Thu Nov 13, 2014, 02:04 PM

18. At the age of five he was adopted

 

by a white man from Naples, Italy, who now lived in this country. Totally different circumstances from the majority of Native Americans here.

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Response to TshaiRedhair (Original post)

Thu Nov 13, 2014, 03:40 AM

16. as far as politics -

tribes are sovereign and hold a certain amount of power apart from the US and state governments. I don't think all tribes exercise that power but the ones that have coveted natural resources, historical hunting, fishing, and sacred lands do - but as the tribe.
They have their own political structure.

We did once have a Makah tribal member serve as the ombudsman of the EPA. He was great! After 9/11 he came out in support of protecting the people of NY from the pollution in spite of Christine Whitman's proclamation that everything was safe. They tried to get rid of him and seize his files. He slept in his office to protect the files. They were eventually successful in getting him out - he stood on principle as few would have.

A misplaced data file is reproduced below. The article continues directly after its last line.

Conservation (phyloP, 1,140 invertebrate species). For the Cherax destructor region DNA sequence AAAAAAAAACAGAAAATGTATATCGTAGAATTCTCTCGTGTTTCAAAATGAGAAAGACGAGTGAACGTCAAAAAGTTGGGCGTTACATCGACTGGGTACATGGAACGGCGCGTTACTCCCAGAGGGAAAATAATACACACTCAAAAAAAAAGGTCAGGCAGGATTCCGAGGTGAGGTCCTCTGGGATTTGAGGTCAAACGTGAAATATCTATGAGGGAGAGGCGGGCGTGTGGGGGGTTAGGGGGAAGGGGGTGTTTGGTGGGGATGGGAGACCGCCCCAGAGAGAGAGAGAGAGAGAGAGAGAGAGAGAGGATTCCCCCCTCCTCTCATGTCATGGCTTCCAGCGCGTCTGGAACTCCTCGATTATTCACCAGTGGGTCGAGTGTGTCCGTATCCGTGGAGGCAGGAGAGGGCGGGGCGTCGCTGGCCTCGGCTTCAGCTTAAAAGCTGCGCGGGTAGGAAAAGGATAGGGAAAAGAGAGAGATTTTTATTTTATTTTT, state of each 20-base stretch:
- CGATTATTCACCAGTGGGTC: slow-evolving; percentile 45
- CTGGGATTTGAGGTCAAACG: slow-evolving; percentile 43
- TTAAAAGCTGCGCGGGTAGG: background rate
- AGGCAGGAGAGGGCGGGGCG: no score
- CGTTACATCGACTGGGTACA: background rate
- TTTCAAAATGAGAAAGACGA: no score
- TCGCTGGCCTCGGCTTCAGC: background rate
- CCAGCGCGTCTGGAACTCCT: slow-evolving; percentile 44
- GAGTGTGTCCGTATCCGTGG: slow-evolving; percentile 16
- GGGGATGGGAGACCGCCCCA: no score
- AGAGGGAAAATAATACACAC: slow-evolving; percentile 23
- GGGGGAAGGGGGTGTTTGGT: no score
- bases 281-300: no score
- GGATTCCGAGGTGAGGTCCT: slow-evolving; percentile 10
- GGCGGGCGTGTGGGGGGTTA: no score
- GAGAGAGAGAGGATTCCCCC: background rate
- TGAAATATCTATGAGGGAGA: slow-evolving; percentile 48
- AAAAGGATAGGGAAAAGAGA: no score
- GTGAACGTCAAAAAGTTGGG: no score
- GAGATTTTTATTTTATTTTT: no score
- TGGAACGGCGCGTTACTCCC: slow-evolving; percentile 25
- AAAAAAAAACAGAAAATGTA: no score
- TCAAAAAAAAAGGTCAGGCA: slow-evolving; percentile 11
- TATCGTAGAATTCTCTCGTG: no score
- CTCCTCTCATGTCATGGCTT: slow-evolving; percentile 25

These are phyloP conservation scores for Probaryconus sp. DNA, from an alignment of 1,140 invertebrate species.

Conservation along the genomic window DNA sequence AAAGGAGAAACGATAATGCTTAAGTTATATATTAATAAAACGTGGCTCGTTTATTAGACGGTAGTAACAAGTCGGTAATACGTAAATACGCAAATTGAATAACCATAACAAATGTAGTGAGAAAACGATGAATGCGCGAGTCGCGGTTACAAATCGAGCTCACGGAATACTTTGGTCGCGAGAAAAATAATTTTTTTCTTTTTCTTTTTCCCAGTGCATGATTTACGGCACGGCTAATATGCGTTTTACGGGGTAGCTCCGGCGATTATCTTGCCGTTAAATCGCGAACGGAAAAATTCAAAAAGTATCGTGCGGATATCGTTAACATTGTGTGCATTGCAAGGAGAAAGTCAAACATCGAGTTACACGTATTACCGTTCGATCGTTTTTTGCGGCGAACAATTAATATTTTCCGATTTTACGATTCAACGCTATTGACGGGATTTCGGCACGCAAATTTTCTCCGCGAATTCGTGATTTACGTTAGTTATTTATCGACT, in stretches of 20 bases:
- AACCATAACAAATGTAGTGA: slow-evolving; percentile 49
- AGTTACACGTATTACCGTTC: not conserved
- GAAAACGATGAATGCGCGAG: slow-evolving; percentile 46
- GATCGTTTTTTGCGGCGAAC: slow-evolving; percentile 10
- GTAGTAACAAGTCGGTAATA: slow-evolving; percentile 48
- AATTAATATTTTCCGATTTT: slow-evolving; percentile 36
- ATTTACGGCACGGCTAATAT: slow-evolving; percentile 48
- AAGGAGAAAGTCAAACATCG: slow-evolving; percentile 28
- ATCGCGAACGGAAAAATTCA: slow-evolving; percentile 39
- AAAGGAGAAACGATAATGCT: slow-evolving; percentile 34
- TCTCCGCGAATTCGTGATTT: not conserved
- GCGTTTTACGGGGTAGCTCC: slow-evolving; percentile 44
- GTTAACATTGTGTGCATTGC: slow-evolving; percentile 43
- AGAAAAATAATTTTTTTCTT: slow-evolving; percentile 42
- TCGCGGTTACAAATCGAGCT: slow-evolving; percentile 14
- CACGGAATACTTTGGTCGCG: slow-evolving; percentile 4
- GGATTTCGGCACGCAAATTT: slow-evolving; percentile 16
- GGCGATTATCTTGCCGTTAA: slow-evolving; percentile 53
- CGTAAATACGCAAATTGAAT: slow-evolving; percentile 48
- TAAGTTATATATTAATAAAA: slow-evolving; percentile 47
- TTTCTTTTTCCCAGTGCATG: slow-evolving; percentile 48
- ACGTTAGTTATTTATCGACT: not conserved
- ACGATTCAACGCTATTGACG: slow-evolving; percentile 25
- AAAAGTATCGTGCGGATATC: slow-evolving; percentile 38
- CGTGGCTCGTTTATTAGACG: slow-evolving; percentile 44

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Response to KT2000 (Reply #16)

Thu Nov 13, 2014, 02:58 PM

19. This is true, and it also makes "conservatives" hostile toward them.

Even in small ways.

My niece and my kid's SO have tribal affiliations and haven't had to pay for fishing licenses, with certain limitations mostly related to $ income.

This makes the same people who froth at the mouth about affirmative action for black people spew the same old "reverse racism" crap.

"It's not fair!"